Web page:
Observer-Based Robot Arm Control System

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Project Description

              Control systems exist in many applications today, from home thermostats and vehicle cruise controls to engine temperature regulation and missile-guidance systems. Many control system designs exist, and one of the newer, more sophisticated concepts in modern control systems is the concept of observers. Observers are algorithms used to predict a system’s response. The chief benefit to using observer control systems is cost. An observer can predict a system’s response without using numerous sensors which can greatly reduce the cost of a system. The observer uses data collected from sensors to predict information that either cannot be measured or is too costly to measure. Also, because the data is derived from the observer and not read from a sensor, the factor of noise is eliminated. With this control method, we can control parameters that cannot be easily measured such as motor current or fluid flow rate. An observer method has been proposed by George Ellis and is based on classical control theory using a PID control law for tuning. This project will focus on Ellis’s method to control the position of two robot arms as well as to determine the advantages and disadvantages of Ellis's method for a robot arm system.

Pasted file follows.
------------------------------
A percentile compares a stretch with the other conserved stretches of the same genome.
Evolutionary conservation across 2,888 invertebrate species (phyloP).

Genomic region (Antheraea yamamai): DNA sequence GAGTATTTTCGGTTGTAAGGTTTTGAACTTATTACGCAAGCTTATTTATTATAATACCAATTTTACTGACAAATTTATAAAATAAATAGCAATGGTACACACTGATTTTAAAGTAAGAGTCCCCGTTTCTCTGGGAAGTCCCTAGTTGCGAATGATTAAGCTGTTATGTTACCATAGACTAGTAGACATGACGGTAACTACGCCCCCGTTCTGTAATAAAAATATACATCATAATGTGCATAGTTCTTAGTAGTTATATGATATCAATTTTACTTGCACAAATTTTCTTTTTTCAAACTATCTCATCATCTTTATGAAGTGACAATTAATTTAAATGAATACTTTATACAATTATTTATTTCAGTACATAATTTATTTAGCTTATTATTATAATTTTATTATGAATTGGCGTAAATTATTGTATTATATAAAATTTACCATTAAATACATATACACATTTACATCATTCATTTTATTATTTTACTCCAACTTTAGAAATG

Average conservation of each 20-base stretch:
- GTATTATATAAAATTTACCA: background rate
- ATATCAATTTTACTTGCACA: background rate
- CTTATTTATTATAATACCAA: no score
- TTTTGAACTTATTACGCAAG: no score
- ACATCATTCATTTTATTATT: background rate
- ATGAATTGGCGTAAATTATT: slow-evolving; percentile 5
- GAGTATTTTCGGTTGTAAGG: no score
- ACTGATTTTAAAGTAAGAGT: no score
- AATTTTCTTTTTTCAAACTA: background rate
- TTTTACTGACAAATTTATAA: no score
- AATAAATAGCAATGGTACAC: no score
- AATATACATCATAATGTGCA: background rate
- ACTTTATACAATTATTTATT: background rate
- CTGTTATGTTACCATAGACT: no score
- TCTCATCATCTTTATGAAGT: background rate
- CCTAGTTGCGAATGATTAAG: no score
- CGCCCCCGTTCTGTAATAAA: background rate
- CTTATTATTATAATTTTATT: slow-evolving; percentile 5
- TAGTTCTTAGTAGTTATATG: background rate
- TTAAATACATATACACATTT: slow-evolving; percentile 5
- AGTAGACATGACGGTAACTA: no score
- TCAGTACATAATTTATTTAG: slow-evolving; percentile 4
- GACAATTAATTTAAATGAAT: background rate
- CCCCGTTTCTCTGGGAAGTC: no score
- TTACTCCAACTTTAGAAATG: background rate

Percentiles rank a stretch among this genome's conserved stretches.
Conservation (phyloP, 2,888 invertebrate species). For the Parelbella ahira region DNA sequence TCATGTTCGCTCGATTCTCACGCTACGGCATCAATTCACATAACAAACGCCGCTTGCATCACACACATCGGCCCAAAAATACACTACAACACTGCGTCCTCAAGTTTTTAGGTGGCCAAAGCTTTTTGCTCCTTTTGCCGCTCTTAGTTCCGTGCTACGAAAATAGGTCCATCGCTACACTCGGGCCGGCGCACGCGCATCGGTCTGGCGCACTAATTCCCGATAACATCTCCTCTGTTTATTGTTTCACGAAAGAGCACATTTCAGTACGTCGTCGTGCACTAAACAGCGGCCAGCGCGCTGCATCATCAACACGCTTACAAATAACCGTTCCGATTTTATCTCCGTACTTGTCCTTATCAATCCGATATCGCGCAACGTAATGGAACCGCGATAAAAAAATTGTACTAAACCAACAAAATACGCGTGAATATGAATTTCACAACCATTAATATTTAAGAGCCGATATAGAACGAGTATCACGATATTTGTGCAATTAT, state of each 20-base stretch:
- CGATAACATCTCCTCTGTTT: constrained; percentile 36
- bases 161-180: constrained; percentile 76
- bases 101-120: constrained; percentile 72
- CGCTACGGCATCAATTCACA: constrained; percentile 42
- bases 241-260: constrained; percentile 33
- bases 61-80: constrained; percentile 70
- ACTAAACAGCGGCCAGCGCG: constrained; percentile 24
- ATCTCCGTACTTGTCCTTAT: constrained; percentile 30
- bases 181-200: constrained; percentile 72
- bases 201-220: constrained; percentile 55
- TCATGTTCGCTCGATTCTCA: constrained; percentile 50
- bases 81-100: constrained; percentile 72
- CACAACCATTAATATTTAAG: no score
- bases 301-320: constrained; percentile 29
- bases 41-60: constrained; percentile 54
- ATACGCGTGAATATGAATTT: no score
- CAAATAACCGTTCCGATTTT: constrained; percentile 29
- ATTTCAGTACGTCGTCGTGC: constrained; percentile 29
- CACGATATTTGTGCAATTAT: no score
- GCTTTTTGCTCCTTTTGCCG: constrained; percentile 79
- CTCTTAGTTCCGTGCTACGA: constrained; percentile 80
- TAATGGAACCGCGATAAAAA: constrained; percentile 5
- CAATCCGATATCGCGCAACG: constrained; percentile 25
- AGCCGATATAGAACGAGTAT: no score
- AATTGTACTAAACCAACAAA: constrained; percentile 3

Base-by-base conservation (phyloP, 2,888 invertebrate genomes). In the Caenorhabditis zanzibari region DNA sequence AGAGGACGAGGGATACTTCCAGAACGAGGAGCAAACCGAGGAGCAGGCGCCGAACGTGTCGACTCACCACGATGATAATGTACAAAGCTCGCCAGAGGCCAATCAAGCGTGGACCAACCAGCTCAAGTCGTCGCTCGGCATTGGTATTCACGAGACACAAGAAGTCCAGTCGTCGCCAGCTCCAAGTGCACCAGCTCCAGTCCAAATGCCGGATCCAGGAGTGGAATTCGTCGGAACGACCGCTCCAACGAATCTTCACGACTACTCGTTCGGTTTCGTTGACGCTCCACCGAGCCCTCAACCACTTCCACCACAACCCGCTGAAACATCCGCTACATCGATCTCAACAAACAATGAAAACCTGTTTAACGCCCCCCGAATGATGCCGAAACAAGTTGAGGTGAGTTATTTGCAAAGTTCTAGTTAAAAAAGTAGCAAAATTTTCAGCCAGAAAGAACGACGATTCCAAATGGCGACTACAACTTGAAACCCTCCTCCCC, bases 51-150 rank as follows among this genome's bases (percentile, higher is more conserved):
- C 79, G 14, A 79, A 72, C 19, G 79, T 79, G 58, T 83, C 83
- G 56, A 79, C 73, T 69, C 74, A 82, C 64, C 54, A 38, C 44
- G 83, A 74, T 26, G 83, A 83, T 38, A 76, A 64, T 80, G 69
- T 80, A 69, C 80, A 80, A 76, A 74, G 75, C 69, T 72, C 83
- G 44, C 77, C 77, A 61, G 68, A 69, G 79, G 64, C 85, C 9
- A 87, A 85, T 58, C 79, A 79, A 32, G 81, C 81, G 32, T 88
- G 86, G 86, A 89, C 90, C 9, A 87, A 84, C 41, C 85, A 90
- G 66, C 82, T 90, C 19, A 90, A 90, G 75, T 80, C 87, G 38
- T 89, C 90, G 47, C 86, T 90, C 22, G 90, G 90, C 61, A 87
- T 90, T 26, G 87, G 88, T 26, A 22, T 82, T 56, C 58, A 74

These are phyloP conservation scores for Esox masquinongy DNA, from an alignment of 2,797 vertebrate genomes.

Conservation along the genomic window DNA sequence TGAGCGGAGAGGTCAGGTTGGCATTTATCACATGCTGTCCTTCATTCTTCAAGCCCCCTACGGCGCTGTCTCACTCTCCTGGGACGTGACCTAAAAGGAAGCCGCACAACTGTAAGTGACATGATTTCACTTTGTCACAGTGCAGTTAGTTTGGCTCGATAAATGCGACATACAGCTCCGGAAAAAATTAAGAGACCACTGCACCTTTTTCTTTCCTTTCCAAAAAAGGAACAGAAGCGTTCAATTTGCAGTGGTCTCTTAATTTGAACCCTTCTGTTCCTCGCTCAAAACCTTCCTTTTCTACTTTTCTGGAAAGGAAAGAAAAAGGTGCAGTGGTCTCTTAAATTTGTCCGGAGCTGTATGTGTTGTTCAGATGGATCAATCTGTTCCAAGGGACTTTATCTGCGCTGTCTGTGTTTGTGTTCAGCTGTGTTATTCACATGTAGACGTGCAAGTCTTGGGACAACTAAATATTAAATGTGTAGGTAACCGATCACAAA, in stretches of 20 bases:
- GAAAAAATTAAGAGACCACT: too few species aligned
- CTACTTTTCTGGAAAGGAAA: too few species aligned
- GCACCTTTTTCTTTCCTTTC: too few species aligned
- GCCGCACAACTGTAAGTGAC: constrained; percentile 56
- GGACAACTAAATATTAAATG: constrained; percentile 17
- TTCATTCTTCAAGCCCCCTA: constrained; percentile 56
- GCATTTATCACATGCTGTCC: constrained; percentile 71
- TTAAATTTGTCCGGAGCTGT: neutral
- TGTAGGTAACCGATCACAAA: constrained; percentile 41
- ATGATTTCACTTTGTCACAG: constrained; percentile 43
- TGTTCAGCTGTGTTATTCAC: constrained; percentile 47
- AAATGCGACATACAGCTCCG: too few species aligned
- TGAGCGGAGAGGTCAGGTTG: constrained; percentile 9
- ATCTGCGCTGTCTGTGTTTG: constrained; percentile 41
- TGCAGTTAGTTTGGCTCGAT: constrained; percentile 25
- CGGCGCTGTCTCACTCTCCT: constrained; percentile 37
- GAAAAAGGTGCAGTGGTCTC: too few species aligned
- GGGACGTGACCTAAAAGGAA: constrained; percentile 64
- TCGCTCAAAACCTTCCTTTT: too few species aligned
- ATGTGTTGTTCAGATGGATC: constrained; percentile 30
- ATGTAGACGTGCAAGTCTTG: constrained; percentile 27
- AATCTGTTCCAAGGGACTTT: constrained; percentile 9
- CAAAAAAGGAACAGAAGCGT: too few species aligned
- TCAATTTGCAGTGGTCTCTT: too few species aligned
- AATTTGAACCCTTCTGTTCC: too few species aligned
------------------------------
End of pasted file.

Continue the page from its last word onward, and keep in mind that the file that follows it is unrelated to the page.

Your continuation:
In this project, we will implement controllers for two arms which are in different configurations. The first is the “2 degrees of freedom” configuration. This arm is a level arm that is mounted on the Quanser robot arm system and bound by two springs. The second is a pendulum arm. The goal of this project is to control the arms to have enough speed and accuracy to quickly pass objects of varying mass back and forth.